With the acquisition of Horizon, North America is set to become EDP's major wind market, representing 45% of its wind business, with Spain following at 36%, Portugal at 12% and the rest of Europe at 7%, says the company. But without a tax burden in the US it cannot directly take advantage of the federal production tax credit (PTC) on which the American wind market is based. Alonso says EDP has a plan.
"We need to monetize the PTC in the market and given the current juncture we don't think that will be a problem," he says. "We believe the wind tax credit is very liquid and there are many players interested in investing in wind." The company intends to build out a portfolio of about 750 MW of projects and then go to the financials markets to entice different tax equity investors -- who do have sizeable US tax burdens -- to invest in the projects. He says there is considerable demand for these tax advantaged equity investments (page 58) and that financial markets are getting more comfortable with wind power as a safe investment.
What Horizon feels
For Horizon, the deal means continued backing from a big company and the chance to keep doing what it does best. "We want to build a lot more wind farms," says Horizon's Michael Skelly. "Will this help us? EDP will be the fourth largest wind company by ownership in the world. Yes, this will enhance our ability."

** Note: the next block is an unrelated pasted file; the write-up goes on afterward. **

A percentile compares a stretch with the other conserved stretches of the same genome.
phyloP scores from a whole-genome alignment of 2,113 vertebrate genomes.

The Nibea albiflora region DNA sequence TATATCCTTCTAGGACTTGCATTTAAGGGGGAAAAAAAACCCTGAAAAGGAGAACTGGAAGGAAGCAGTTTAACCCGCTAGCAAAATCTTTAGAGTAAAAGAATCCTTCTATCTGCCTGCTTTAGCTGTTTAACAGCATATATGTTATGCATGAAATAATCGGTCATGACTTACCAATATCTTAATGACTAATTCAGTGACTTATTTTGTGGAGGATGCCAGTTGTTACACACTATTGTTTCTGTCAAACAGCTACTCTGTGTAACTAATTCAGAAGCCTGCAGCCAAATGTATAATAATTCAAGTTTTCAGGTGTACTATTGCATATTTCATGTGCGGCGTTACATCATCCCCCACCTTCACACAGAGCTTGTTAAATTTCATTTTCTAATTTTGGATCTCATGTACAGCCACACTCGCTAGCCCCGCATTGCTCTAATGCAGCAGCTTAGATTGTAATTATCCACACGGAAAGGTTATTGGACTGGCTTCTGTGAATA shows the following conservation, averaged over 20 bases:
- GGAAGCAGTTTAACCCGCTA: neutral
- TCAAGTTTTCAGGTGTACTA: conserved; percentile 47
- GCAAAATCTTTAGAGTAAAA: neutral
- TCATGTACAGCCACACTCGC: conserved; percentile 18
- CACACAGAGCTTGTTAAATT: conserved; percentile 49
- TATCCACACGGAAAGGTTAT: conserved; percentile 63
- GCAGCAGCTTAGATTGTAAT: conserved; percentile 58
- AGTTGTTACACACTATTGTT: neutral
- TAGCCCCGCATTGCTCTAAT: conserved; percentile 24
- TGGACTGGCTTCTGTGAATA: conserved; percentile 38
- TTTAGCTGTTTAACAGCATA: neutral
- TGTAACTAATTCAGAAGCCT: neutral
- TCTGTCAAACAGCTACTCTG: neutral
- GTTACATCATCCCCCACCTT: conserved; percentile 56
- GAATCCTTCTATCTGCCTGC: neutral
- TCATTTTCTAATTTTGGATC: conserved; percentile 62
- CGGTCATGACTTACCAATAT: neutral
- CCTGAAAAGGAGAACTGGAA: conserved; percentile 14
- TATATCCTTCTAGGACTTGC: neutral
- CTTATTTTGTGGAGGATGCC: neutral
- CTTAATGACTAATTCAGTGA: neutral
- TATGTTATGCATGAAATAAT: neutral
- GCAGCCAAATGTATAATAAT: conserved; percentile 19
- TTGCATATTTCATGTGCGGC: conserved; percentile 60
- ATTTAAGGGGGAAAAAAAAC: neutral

Horizon started out as Zilkha Renewable Energy in the late 1990s, founded by an entrepreneurial father and son team that had sold an oil exploration company for a billion dollars before turning to wind. The sale to Goldman Sachs raised the stakes for Horizon by gaining it access to the PTC, which had not been available to a family-owned business with a relatively low tax bill to offset. From that point it made financial sense for Horizon to own the projects it built.
Now, just as America has reached its tipping point in favour of renewable energy, Horizon will be getting a big push from a motivated, deep-pocketed European company with global ambition. Skelly has no problem with big foreign companies buying up US developers. "One of the exciting features of the wind industry is that there are all kinds of players up and down the chain," he says. "The industry is at a point where it can attract big companies. But we can't do everything. Big companies don't have all the great ideas. There are lots of great ideas from small, medium and large companies."
Fewer than ten years ago, Horizon swam among the smaller fry. "We've been fortunate because we started as Zilkha and we were owned by an entrepreneurial family that took some early risks that Goldman Sachs found of some interest," says Skelly. "Then Goldman Sachs invested some resources and brought us to the next level. Now we're part of a company where we're at the very heart of their growth strategy. That seems like a good place to be."
Skelly has faith in the American wind power model too. "The system has got its imperfections, but it's getting its share of projects built," he says. "Over the long term, competitive forces will do their thing and wind energy will keep gravitating toward reasonable prices," he says.